By Corey Sandler
In many cultures, at midnight on the last day of the calendar, the old year is ushered out the back door and the new year welcomed at the front.
Last night, we did just that. Good riddance to 2020, a year that for most of us brought (almost) nothing worth celebrating.
A long, long year ago on New Year’s Eve, we were at sea, sailing north along the coast of Baja California from Mexico, headed for San Diego and eventually Los Angeles. (You can read about that trip by scrolling down to the entry for 3-4 January 2020.)
When we disembarked on 4 January, we were looking forward to a few months’ break before heading back to cruises in Norway, around the British Isles, and South America. It was going to be a busy year.
Instead, 2020 became the Year When Time Stopped.
By March, one after another cruise contracts were canceled and after 15 years of globe-trotting we have instead stayed home. Literally.
From our home high in the sky over Boston harbor, we can see the Black Falcon cruise terminal where not a single cruise ship visited in 2020. On my early morning walks, I find Downtown Crossing, the heart of Boston, scarcely crossed. And Boston Common is uncommonly empty.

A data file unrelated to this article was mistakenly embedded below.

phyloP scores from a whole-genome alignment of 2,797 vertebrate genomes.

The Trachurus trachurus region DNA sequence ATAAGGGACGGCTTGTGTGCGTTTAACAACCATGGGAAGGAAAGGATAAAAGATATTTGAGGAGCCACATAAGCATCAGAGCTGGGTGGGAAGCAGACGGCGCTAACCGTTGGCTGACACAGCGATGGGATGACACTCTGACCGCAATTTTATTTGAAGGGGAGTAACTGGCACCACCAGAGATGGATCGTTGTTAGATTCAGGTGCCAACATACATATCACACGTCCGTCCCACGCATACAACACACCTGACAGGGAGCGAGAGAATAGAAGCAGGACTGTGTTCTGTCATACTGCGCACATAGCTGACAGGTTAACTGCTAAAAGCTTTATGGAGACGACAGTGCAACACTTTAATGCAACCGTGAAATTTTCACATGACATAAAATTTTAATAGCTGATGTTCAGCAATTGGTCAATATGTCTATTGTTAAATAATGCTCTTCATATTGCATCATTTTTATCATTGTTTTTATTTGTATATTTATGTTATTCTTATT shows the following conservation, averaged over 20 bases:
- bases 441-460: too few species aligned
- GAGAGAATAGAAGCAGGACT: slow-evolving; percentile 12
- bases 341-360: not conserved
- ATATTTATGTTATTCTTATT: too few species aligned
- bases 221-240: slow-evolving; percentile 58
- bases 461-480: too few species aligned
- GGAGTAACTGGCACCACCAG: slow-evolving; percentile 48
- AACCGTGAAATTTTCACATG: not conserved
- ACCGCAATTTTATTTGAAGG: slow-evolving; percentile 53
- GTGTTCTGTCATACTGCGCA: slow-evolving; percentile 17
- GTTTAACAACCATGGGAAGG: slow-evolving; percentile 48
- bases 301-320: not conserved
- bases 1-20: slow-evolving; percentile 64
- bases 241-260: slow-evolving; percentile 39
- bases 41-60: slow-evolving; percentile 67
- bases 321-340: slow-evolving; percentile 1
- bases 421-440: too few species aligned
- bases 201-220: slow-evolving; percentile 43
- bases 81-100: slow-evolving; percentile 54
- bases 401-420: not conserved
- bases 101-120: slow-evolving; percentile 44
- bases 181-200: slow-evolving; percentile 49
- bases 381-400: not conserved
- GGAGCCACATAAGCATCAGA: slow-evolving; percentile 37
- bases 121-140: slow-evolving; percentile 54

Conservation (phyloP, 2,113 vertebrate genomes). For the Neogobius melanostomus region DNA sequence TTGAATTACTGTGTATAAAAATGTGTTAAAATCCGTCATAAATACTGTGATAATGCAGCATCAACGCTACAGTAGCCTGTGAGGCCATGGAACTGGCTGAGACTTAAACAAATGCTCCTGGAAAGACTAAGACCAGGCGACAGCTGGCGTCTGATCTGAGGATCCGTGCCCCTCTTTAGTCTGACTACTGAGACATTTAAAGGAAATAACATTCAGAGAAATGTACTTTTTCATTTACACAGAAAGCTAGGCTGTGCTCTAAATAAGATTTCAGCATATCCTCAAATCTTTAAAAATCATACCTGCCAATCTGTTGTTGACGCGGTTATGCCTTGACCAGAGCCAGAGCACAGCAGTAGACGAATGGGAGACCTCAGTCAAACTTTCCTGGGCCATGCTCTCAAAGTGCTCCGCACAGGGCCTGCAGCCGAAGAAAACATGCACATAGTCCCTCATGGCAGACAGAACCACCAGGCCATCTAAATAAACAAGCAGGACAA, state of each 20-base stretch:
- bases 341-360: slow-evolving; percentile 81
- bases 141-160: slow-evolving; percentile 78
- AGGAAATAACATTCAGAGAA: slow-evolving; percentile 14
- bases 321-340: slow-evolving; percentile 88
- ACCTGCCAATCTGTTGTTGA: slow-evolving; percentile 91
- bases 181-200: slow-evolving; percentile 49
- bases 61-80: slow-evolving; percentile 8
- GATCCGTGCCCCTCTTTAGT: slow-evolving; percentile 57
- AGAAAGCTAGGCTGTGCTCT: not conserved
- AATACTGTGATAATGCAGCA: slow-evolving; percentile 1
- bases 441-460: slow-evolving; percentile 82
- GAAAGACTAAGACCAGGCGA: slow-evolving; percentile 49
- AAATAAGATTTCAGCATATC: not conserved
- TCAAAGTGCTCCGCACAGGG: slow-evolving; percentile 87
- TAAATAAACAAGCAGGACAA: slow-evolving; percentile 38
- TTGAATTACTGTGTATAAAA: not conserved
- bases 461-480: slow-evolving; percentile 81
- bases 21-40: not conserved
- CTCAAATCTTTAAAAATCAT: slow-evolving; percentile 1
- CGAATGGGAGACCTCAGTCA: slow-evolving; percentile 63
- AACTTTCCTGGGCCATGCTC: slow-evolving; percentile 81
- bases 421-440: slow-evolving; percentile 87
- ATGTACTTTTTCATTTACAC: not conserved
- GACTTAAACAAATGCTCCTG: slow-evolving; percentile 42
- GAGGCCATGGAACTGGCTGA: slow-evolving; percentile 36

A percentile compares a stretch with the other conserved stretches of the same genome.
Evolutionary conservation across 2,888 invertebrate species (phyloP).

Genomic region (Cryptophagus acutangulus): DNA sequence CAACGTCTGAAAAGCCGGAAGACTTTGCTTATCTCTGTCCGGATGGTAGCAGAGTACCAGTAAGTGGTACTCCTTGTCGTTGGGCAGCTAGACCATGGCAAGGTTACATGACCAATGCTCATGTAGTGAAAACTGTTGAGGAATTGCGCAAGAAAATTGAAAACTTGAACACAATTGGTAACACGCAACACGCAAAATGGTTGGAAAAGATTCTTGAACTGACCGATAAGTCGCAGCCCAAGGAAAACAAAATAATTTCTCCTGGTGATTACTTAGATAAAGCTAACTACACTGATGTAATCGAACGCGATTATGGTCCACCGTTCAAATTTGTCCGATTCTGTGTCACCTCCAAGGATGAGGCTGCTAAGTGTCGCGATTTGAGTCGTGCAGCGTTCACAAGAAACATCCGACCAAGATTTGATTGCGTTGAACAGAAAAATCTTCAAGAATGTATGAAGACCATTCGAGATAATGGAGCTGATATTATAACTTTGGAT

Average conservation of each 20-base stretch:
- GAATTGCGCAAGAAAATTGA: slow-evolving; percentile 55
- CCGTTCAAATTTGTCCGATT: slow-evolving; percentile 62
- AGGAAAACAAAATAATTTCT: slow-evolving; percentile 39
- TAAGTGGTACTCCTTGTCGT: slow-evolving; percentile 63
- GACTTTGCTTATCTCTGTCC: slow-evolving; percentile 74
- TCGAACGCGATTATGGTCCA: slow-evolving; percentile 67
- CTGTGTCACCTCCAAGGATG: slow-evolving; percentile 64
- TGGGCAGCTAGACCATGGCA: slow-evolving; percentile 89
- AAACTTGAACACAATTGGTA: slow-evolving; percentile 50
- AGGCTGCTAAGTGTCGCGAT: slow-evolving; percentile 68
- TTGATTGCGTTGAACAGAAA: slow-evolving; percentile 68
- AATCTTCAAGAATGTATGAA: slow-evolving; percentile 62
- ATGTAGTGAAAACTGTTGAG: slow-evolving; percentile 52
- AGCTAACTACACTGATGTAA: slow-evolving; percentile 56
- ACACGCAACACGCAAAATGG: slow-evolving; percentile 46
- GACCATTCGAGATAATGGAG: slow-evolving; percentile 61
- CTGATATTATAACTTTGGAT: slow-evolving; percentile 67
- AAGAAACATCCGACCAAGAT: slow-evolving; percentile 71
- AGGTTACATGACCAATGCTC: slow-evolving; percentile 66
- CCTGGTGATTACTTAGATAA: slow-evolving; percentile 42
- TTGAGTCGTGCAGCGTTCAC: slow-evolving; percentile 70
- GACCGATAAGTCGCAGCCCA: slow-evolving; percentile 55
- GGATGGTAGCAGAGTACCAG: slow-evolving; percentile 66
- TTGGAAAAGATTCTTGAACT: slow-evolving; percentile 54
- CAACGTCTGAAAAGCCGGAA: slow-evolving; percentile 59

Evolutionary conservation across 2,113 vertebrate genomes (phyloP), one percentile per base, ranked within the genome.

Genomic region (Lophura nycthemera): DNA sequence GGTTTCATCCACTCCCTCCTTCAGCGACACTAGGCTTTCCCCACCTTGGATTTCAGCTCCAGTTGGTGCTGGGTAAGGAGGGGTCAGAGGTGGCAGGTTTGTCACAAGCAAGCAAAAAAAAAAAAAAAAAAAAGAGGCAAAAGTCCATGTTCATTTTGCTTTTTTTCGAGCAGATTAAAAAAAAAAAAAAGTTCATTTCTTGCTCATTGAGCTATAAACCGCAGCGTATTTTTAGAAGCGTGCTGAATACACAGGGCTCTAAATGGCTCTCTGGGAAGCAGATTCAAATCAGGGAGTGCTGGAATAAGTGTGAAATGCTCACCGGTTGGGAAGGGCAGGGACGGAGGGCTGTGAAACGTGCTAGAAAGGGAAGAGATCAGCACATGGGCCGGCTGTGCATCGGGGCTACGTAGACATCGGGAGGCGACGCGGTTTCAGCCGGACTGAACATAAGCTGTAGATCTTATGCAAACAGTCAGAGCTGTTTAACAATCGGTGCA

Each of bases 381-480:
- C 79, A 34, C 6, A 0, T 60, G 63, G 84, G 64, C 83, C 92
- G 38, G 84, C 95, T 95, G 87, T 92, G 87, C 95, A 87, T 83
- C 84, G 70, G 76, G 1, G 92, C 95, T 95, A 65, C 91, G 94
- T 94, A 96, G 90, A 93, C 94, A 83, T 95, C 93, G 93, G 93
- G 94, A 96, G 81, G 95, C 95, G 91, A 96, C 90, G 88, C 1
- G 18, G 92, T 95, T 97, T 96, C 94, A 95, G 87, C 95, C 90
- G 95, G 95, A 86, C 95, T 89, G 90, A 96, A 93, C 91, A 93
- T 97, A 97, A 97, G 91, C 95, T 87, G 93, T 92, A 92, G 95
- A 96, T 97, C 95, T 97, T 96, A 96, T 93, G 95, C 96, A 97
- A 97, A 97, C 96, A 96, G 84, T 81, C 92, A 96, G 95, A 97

But there is hope in the form of the painfully slow rollout of an exceptionally speedily developed vaccine.
If all goes well…
…we can hope that sometime soon–perhaps in this new year–we will once again be able to venture far and near.
As British Prime Minister Winston Churchill said in 1942, as the tide of World War II seemed to be turning, “Now this is not the end. It is not even the beginning of the end. But it is, perhaps, the end of the beginning.”
Boston at Dawn. Photo by Corey Sandler
Photos by Corey Sandler, all rights reserved. To purchase a photo or obtain rights to use an image, please contact me.